Pragmatic Communion

pragmatic living in the presence of God

two minutes with God: 1 Corinthians 2:1-4

(changing from “one minute” to “two minutes.” A little more realistic.)

a Quote:
“. . . joining the church is supposed to make us automatically god-centered and not self-centered people. Consequently, our modern church is filled with many people who look pure, sound pure, and are inwardly sick of themselves, their weaknesses, their frustration, and the lack of reality around them in church. Our non-Christian friends feel either ‘that bunch of nice untroubled people would never understand my problems’ or the more perceptive pagans who know us socially or professionally feel that we Christians are either grossly protected and ignorant about the human situation or are out-and-out hypocrites who will not confess the sins and weaknesses our pagan friends know intuitively to be universal.

. . . by recognizing that all our efforts and enterprises both in and out of the church are tainted to the core with self-centered desires for recognition, power or social acceptance, we can come to God . . . in honest confession and acceptance of His perception and power . . .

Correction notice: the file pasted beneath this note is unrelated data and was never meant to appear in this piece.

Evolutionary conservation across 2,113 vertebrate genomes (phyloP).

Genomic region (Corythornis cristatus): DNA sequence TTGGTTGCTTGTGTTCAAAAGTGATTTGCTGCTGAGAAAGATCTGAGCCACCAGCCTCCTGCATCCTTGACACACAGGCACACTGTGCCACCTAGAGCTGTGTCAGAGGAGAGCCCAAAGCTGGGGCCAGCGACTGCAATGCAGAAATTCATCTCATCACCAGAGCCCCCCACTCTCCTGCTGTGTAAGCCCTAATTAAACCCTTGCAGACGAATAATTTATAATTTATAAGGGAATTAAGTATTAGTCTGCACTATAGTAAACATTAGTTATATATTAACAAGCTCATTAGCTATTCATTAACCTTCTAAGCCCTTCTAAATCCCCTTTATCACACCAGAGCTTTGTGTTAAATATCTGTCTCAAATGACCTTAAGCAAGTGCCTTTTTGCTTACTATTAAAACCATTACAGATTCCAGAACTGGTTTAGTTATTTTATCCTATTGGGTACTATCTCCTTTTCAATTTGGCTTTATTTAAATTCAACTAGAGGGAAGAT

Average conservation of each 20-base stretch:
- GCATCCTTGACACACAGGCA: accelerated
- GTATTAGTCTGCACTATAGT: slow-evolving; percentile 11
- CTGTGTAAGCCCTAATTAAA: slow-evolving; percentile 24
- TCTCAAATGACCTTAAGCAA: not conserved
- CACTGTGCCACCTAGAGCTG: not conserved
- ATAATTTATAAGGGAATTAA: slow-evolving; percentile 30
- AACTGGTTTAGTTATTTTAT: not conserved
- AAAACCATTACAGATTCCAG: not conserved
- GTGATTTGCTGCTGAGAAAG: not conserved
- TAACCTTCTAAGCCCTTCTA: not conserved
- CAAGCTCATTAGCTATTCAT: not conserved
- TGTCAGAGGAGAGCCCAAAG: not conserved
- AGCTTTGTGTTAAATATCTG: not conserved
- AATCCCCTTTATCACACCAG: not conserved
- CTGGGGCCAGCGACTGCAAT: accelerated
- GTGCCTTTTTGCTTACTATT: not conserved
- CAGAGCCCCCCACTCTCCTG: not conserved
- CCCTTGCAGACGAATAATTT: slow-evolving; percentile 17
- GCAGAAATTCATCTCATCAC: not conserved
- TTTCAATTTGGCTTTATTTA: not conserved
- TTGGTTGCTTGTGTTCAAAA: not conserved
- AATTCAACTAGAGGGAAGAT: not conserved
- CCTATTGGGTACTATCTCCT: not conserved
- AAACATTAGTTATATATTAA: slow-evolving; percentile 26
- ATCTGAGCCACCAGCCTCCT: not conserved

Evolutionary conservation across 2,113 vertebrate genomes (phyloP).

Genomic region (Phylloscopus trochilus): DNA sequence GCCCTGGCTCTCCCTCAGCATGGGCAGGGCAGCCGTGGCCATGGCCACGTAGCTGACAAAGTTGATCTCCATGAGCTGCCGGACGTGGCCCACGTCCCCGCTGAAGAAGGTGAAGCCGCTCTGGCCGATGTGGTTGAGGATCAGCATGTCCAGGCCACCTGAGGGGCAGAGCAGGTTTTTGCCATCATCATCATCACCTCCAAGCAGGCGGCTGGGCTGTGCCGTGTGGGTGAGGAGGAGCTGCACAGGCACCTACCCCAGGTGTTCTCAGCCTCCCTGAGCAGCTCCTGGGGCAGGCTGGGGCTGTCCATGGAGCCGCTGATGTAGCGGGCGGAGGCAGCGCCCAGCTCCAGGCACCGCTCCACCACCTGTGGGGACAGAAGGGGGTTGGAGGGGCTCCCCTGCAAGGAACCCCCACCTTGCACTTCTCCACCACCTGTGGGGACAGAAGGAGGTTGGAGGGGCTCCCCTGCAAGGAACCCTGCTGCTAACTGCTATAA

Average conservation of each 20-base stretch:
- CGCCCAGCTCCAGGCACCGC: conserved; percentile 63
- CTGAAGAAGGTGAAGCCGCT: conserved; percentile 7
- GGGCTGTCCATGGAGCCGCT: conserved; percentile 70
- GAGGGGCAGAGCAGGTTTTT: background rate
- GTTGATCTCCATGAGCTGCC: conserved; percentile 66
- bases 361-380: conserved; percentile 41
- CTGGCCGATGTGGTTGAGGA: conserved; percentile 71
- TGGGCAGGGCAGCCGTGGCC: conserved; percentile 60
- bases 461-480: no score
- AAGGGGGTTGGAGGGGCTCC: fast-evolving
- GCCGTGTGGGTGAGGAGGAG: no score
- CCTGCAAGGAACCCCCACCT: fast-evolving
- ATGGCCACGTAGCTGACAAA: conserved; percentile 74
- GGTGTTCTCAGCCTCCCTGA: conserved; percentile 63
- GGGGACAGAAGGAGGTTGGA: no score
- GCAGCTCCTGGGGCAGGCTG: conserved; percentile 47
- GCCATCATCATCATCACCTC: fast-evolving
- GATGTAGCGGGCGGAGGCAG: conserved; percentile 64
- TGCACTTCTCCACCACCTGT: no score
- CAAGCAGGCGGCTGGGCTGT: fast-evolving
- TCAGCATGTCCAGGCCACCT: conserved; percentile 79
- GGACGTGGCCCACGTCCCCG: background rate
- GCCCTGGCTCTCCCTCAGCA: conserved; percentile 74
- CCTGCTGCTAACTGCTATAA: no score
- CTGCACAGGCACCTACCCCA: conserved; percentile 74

The Taste of New Wine
by Keith Miller

my Prayer: Lord, please help me to be humble and authentic, especially in the church. It would be so easy to only allow part of me to be seen by the members of the body of Christ. To allow the few moments I stand on stage every week and sing praises to you to be seen as defining moments of my relationship with you. It would be so easy to allow people to believe that I am aware of your Holy Spirit much more than I really am. But I know how quickly I forget you – time and time again. I know how many times I come back to you, just in the course of one single day. Please, Lord, help me to remember that the church is filled with people who come seeking and striving, not with people who are “done and saved.”

Please help me to serve you – right where I am. Please help me to encourage your saints through humble service, authentic transparency and an awareness that the people right in front of me need you just as much as the people I encounter outside the church.